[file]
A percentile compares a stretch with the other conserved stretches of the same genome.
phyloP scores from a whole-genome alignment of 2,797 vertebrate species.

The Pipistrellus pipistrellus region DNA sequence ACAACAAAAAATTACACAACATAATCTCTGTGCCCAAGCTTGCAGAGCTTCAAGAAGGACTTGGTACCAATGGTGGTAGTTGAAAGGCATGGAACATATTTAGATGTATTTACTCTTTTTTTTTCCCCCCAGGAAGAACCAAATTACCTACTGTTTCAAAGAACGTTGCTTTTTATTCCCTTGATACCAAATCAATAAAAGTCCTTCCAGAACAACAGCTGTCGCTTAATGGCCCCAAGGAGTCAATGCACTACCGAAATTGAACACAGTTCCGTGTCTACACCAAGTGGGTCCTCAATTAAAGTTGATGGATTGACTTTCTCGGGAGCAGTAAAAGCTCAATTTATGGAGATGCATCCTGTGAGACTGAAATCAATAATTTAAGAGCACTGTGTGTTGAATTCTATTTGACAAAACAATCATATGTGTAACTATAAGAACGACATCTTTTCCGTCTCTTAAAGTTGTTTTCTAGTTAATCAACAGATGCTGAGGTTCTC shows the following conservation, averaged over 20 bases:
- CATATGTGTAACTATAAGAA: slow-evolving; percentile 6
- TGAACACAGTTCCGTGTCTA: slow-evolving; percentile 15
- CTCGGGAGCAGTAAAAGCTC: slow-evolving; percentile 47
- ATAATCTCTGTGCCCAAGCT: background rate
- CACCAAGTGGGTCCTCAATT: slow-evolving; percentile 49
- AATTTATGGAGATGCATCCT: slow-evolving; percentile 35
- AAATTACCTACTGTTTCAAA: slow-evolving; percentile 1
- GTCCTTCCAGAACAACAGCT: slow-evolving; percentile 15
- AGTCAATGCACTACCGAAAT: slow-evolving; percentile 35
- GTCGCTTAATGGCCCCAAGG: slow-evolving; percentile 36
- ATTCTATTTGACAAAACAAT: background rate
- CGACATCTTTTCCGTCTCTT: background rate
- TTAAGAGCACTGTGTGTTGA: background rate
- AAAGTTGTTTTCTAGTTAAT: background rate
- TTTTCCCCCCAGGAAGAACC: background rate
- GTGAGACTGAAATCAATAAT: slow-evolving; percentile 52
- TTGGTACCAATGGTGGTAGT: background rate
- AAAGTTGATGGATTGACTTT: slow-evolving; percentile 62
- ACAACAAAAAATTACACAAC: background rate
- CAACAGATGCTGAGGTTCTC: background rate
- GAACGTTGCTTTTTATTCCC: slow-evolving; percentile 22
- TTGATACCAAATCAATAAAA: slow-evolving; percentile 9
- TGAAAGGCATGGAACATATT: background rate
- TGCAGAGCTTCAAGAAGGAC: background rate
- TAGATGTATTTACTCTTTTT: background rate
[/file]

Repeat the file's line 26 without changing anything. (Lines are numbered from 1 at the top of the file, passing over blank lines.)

- TGAAAGGCATGGAACATATT: background rate